§ion=&combo2=&text1=&text2=&SocNetUsername=&SocNetPassword=&authCode=& 7th Decade Thoughts: June 2014

7th Decade Thoughts

Thoughts about books, politics and history (personal and otherwise), pictures I've taken and pictures I've edited.

Saturday, June 28, 2014

Venice:A New History by Thomas F Madden

Picked this up on a whim and was initially bored: too many dates, not enough people. But I really got into it. The author argues that Venice was not the oligarchy most have assumed because there were no hereditary rulers but an elected Doge whose sons could not inherit his position. Elections were carried out by an elaborate series of committees working one after another, organized in such a way that no one person could either dominate or or form a clique to so. Furthermore there were multiple ways in which common people could work themselves into the governing bodies so Venice was not just a rich man's empire. And there was no nobility.

Venice, which during much of its existence  was an empire including much territory in what is now northern Italy, land across the Adriatic, islands like Crete, even Constantinople at one point, was primarily a business and made decisions deliberately and with both eyes to the future. Venice's business was ship building and trading, mostly around the Med. But you remember Marco Polo? He was the younger son of a wealthy Venetian merchant to traveled to China and later when he languished in jail during one of the wars with Genoa, he wrote about it.

Venetians were sailors and businessmen who governed themselves without a King or Sultan and whose government lasted longer than Rome. It was Napoleon who shut it down in the name of the ideals of the French Revolution and demanded it release all its political prisoners (there were now).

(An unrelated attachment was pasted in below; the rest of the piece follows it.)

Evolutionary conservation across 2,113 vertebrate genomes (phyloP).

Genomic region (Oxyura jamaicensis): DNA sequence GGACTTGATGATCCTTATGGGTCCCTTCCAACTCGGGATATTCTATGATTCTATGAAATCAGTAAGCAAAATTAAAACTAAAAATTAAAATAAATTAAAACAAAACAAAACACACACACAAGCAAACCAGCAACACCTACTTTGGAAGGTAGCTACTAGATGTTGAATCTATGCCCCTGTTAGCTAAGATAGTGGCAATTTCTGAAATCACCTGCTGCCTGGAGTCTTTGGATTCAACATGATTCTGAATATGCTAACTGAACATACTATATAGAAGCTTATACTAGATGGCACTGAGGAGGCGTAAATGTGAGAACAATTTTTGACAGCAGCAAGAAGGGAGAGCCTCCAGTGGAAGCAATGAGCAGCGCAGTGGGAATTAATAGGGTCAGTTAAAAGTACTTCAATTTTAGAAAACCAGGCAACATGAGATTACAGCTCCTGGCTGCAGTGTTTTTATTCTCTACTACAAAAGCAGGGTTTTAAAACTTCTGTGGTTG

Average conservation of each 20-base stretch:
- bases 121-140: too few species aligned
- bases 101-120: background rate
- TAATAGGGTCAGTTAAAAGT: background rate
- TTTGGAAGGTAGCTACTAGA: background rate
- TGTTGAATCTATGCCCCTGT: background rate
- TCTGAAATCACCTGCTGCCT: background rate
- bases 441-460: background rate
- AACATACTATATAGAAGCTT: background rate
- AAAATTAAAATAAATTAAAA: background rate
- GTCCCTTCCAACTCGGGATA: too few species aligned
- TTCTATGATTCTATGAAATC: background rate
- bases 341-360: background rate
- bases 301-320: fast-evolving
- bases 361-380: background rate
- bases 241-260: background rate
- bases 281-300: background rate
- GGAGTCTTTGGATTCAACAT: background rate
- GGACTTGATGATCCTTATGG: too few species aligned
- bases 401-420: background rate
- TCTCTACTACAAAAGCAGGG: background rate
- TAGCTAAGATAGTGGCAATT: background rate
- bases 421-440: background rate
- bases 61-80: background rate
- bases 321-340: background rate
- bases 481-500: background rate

This is a very upbeat history  (biog.)  of an empire and a city and it ends with a plea for preservation (and hopes for fewer tourists and cruise ships). I'm no specialist in the history of this region, but I enjoyed the book enormously.

The book is pretty new, published in 2012.

Saturday, June 21, 2014

A Tale of Love and Darkness by Amos Oz

Truly a book which straddles the fence between a novel and a memoir,and succeeds brilliantly in my opinion. A memoir doesn't always have a central idea or theme and this one really does: his mother's suicide and coming to terms with it, a process in which I suspect this book played an important part. We learn relatively early that his mother committed suicide when he was 12 and that as soon as he could get away, he left his father and joined a Kibbutz to be another kind a Jew in Israel, not a bookish, intellectual ultra observation with roots in Eastern Europe but an energetic, liberal agricultural worker, the kind who, it seemed to him, was really going to build the new country of Israel. After all his was born in Israel, lived as a child through the war for independence and played on the borders in Jerusalem as a growing boy. He considered Hebrew his native language. He doesn't  say whether he learned Russian but it seems his parents could talk in that language when they didn't want him to understand.

One of the most interesting parts of this European backstory was his mother's school days in a Hebrew school in Rovno, which was first Poland then then Russia (Ukraine). (The government evidently encourage the Hebrew schools, hoping that the Jews would immigrate.) This part is told from the point of view of her younger sister Sonia who almost becomes the author/narrator in this part and brings the reader much closer to this part of Oz's heritage than any other. I found it brilliantly managed.

The early part of the book lays out that Eastern European background which was his heritage, the writers, the intellectuals, the books, the ideas as well as the places and the people. Both sides of the family were Zionists who watched and waited and then immigrated to Israel in the 30ies. One brother of his father chose to stay in Vilnius because he had a good university position and hoped for advancement but then he and his family disappeared in the Holocaust. The family were all relatively poor in Israel and like so many immigrants stuck to their own kind in the new country. (I found the descriptions of Jerusalem and to some extent Tel Aviv where his mother's sisters lived, interesting too since I've never been to Israel.)

Gradually the mother is mentioned more and more but the reader never really understands what happened to her until the very end which is carefully plotted and very emotional—brilliantly sustained suspense and emotion, much more like a novel than a memoir.

I've never read any of Oz's fiction but I probably will now. By the way, in rebelling against his family, he changed his name from Klausner to Oz because it meant powerful, I presume NOT like the Wizard of Oz.